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dpa : Vietnam-Dissidents – Vietnam accuses dissident Buddhist monks of plot

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Deutsch Presse-Agentur - http://www.dpa.de


Hanoi (dpa) – Vietnam issued a scathing statement Saturday accusing a group of Buddhist monks from a banned church of attacking government officials, carrying state secrets and plotting to destroy Vietnam’s official Buddhist association.

Thich Huyen Quang, 86, and Thich Quang Do, 75, leaders of the illegal Unified Buddhist Church of Vietnam, have been using religion to attempt to destroy national solidarity, said Vietnam’s foreign affairs spokesman, Le Dung.

“With illegal political motivation and personal ambition they have deliberately violated the law, secretly plotting to set up the so- called the Unified Buddhist Church of Vietnam (UBVC) to destroy the Vietnam Buddhism Association (VBA),” Le Dung said.

The International Buddhist Information Bureau – the Paris-based information service of the banned church – said Saturday that the two elderly leaders are not a threat to Hanoi and that the allegation made by Vietnam’s spokesman that they were carrying state secrets was “totally absurd,”

“These men are simple Buddhist monks, whose sole wish is to freely and peacefully exercise their rights to freedom of religion and expression, just like all other people in the civilized world. Yet Vietnam perceives this as a threat to the state,” said Vo Van Ai, the chairman of the IBIB.

The IBIB said Wednesday that the two leaders, several other monks and lay-followers and 1,200 supporters had been involved in a 10 hour stand-off with Vietnamese security services as they tried to leave Nguyen Thieu monastery in Binh Dinh province, 650 kilometres north of Ho Chi Minh City.

Vietnam said Thursday that Buddhist worshippers, not security services had prevented the monks from leaving, an assertion the IBIB denied.

The two leaders continued on their way to Ho Chi Minh City after the stand-off ended, but were detained Thursday morning by police near the coastal resort of Nha Trang.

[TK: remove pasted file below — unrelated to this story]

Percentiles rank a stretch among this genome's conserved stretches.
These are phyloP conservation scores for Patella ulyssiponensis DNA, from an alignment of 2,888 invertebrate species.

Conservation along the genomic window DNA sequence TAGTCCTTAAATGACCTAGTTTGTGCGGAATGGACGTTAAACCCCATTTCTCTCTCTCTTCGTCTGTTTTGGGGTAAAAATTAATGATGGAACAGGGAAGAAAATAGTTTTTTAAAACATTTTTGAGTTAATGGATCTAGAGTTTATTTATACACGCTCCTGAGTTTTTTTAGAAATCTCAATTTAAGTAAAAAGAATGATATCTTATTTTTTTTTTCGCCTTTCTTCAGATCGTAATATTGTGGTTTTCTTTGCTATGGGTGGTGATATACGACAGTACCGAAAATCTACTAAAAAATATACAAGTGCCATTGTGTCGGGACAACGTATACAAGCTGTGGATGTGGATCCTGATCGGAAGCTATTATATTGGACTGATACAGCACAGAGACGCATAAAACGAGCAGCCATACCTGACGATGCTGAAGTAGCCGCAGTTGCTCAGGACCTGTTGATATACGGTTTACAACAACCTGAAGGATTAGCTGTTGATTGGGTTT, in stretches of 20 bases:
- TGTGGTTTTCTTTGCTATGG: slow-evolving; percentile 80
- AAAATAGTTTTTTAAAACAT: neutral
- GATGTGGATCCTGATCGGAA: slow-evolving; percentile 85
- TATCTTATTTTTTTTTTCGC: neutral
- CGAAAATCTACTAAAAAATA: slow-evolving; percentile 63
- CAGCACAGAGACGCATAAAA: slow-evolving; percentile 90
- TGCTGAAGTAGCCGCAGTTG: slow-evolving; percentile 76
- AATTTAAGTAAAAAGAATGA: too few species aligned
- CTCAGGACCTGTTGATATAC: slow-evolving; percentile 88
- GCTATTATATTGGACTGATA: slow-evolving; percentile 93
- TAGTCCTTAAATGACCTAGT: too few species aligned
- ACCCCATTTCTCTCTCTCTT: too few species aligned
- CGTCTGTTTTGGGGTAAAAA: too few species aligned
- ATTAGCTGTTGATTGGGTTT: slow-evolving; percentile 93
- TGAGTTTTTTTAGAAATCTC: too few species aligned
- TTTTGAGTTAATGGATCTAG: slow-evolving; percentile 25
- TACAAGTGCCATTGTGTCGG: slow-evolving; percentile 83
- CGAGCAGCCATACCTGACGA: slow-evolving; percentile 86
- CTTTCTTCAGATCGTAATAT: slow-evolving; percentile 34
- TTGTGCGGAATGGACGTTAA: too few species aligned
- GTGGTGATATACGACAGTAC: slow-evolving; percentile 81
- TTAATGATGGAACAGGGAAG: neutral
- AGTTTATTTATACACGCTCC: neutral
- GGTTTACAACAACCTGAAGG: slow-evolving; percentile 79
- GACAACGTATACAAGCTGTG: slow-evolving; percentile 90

Local police told Deutsche Presse-Agentur, dpa Thursday that the men had been detained because they were “uncooperative and showed signs of resistance.”

Monks and lay followers traveling with Thich Huyen Quang and Thich Quang Do physically attacked local officials, Le Dung claimed in the statement Saturday.

“Some of them fought with the public servants by insulting, cursing, throwing stones, breaking tables and chairs, even beating the doctors who came to take care of their health,” Le Dung said. “The people in this car had to sign a report admitting their responsibilities. Further investigation is underway.”

Le Dung said the two men – who have spent most of the last 20 years in prison or under house arrest – were not victims of religious repression, but merely lawbreakers who could face prosecution.

“It can be said that there is no ‘suppression of religion’ but it is the settlement of activity that violates the law, including criminal activities,” said Le Dung.

“We hope that you will clearly understand the true aspects of the incident and will not be misled by the distorted information of those who have bad intentions such as the IBIB, Vo Van Ai and his accomplices,” Vietnam’s foreign affairs spokesman said Saturday.

The right to religious freedom is respected in Vietnam, the foreign affairs spokesman said.

“The consistent policy of the government of Vietnam is that we always respect the rights to freedom of religion of each citizen. That right has been clearly stated in Vietnam’s constitution and law and had been proved the reality of life in Vietnam,” Le Dung said.

The IBIB said Saturday that scores of phone lines in UBVC pagodas in central and southern Vietnam had been cut or barred and that the whereabouts of some of the monks detained with Thich Quang Do and Thich Huyen Quang was still unknown.

Thich Quang Do, reportedly suffering from high blood pressure, has returned to his pagoda in Ho Chi Minh City, and Thich Huyen Quang was back in the monastery in Binh Dinh, the IBIB director said.

The UBVC was outlawed in 1981 when it refused to join the state- sanctioned Vietnam Buddhist Association.

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